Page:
Groups » What to Do if You Feel Discriminated Against in the Workplace

Discrimination in the workplace is not an uncommon occurrence today. In 2015, almost 90,000 cases were filed with the U.S. Equal Employment Opportunity Commission. When an employer makes a judgment on an employee based on a range of factors other than the employee's quality of work, it could be considered discrimination. In the United States, there are several laws that aim to protect employees from discrimination in the workplace.

Anti-Discriminatory Laws

According to Title VII of the Civil Rights Act of 1964, any employer engaged in interstate commerce with over 15 employees, any labor organization, and any employment agencies are prohibited from discriminating against employees based on race, color, religion, sex, or country of origin. The discrimination outlined by the law is in relation to hiring, discharging, compensating, or providing the terms, conditions, or privileges of employment. Even labor organizations are prohibited from basing membership on race, color, sex, religion, or country of origin.

Congress brought in the 'American with Disabilities Act' to protect the rights of those who face discrimination in the workplace based on their handicaps. According to the law, employers that work in interstate commerce and state governments cannot discriminate against an employee based on a physical or mental handicap.

Other laws that were created to prevent discrimination in the workplace included the 'Nineteenth Century Civil Rights Acts,' the 'Rehabilitation Act of 1973,' and the 'Equal Pay act of 1963.'

The 'Equal Pay Act' stops employers and unions from paying employees different wages based on their gender. A related law is the 'Fair Labor Standards Act,' which applies to all employees who are engaged in any aspect of interstate commerce.

Another law that prevents discrimination in the workplace is the 'Age Discrimination in Employment Act' (ADEA). This law prevents employers from discriminating based on the employee's age.

Subtle Forms of Discrimination

While employment discrimination law tries to cover all forms of discrimination and harassment, sometimes discrimination comes in more subtle forms. Sexual harassment and gender discrimination are two of the more subtle ways that an employee can be discriminated against at work.

Steps to Take if You Feel Discriminated Against

Even though several laws exist to make sure that discrimination and harassment do not take place in the workplace, it is still something that occurs. If you are an employee and feel that you are being discriminated against by either a coworkers or your employer, there are certain steps you can take to strengthen your case for a future legal dispute.

  • Tell your employer: If you feel that you are being discriminated against in the workplace, or being harassed, you need to let your employer know. Often, acts of harassment and discrimination go unnoticed simply because the victim doesn't bring the issue to light in front of authorities. While most employers will not readily admit to discrimination in their workplace, it is your responsibility as the employee to bring the issue to the proper authorities.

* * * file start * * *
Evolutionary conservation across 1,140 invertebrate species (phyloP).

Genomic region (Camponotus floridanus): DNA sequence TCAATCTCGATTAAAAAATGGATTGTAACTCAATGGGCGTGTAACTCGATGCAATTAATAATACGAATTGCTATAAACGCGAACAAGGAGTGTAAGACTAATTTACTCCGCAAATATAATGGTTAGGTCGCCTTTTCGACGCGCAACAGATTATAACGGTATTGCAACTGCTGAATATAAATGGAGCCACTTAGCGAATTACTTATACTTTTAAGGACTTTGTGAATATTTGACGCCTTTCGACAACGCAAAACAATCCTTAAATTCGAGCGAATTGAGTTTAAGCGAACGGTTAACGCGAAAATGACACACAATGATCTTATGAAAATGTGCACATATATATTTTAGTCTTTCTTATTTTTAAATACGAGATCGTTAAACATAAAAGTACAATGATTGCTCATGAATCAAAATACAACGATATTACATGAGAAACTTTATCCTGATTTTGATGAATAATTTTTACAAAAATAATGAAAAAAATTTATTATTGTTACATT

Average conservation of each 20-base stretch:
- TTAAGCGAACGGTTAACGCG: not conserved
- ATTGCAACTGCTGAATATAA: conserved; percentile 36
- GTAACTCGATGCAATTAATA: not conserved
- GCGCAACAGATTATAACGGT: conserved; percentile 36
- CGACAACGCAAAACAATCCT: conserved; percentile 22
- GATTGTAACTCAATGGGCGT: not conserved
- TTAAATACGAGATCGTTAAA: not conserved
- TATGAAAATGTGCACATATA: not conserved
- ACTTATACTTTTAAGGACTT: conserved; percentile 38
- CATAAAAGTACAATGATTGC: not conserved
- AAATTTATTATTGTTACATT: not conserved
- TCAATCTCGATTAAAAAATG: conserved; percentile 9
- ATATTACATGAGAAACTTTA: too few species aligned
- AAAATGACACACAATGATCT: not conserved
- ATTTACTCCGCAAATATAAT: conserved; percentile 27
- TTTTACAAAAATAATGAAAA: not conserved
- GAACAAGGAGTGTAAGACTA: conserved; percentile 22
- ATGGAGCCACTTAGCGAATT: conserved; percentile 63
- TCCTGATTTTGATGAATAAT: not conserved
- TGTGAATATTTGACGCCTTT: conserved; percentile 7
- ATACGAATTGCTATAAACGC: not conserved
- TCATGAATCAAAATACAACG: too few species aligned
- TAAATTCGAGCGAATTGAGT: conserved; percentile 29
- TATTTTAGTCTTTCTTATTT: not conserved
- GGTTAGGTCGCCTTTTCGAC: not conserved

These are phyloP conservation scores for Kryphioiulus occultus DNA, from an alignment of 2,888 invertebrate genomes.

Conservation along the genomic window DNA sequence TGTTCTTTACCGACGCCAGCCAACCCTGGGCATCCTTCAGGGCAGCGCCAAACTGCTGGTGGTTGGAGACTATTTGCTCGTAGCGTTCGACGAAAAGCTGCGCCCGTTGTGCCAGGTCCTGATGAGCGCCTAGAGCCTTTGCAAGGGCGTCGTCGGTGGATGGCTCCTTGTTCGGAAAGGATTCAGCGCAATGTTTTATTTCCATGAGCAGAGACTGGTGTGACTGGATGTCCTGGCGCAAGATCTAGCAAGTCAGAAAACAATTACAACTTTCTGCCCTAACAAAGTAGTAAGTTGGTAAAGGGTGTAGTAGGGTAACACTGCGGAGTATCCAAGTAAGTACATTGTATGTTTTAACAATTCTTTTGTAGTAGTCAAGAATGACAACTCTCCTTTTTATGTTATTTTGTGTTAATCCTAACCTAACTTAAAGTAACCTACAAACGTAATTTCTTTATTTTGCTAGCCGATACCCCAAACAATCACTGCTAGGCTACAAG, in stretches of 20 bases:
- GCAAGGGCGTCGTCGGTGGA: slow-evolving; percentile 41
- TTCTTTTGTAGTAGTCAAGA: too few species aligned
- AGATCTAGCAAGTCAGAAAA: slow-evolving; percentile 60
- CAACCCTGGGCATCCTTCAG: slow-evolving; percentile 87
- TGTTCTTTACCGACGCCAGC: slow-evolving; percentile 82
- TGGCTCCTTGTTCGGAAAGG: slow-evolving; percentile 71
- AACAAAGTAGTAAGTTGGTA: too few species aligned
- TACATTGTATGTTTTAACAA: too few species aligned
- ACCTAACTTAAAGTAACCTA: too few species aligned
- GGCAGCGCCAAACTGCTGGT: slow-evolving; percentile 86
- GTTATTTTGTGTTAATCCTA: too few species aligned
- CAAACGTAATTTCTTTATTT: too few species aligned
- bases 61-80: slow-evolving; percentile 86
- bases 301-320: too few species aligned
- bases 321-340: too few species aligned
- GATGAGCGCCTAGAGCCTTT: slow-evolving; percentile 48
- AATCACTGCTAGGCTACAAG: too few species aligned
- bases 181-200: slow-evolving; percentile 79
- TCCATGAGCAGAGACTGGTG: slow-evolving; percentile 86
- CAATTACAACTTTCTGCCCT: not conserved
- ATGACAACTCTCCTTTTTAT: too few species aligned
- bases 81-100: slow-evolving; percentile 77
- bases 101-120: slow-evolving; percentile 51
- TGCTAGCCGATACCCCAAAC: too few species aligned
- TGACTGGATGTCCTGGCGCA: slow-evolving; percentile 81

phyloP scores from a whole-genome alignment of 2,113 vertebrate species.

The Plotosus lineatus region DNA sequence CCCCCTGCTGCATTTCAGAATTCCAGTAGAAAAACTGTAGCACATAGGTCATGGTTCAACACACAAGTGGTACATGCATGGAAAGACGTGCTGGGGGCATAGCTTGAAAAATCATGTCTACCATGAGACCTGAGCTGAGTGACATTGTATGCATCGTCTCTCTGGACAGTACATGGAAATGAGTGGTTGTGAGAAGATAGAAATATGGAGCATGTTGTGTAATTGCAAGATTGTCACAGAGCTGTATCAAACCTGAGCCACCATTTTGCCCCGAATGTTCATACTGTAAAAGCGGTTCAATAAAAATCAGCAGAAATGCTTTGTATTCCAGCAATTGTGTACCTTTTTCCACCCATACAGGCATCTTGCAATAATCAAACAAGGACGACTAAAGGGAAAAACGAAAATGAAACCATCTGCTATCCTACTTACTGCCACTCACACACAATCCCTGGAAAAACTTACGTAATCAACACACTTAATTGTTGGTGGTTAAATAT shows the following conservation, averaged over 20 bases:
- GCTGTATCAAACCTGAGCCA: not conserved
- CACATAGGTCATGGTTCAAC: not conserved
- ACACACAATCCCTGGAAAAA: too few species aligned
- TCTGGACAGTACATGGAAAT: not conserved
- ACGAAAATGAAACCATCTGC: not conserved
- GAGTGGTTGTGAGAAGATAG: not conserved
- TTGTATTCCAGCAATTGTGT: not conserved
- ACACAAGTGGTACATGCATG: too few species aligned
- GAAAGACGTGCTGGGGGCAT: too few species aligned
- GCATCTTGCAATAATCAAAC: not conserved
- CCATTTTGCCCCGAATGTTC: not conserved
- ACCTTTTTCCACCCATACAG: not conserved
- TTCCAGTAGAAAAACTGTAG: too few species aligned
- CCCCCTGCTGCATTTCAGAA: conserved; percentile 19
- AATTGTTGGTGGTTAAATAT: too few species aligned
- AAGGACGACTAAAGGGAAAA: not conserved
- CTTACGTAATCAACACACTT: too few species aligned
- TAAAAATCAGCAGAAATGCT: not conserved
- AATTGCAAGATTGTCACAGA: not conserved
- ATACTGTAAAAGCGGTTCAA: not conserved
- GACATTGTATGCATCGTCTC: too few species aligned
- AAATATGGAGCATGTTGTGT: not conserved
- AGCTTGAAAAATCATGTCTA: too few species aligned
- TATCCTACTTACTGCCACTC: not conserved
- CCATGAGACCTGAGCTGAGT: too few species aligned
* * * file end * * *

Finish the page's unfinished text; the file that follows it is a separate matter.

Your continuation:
• Contact EEOC: If you have informed your employer that you are facing harassment or discrimination in the workplace, and you have still not received any response, you need to contact the Equal Employment Opportunity Commission. The EEOC is a government body that is responsible for making sure companies comply with anti-discrimination and anti-harassment laws. You could also contact your state's local equal employment agency.

  • Keep notes: To make your case stronger, make note of all incidents of discrimination or harassment that have taken place or that are still taking place. For each incident, try and note the date, time, location, who was involved or present on the scene, and any other details.

  • Check policy: Make sure that you read your employer's anti-discriminatory policy. If your employer has stated in writing that they will not act in a discriminatory way, it will only benefit your case.  

  • Check Federal and State laws: Go to your local library or a law library to get details on what exactly your rights are. The internet is also a great source of information for major federal anti-discrimination and anti-harassment laws. State laws vary between jurisdictions and terms may differ in different areas. Check statutes or legal codes for your state, paying special attention to fair employment laws, equal opportunities, and discrimination.


With the exception of the Equal Pay Act, the anti-discrimination laws require an employee who believes that he or she is being discriminated against to first pursue all "administrative remedies" before bringing the matter to court in the form of a lawsuit.

It is also important to note that anyone wishing to file suit under the 'Title VII' law must first bring the claim to the Equal Employment Opportunity Commission (EEOC) so that he or she may take action or offer the appropriate advice for the employee to take further action. The deadline for bringing forth such a claim is often not more than 180 days, and if an employee does not do so in this timeline, the suit may be barred forever.

Since the 1960s when the Civil Rights Movement took place in the United States, federal and state governments have enforced a number of laws that tackle employers who discriminate against employees on any unfair grounds. Any factors that judge an employee apart from the quality of their work is considered unfair discrimination. If you feel that you have been the victim of discrimination, it is important to file a claim with the Equal Employment Opportunity Commission and to seek help from an attorney.

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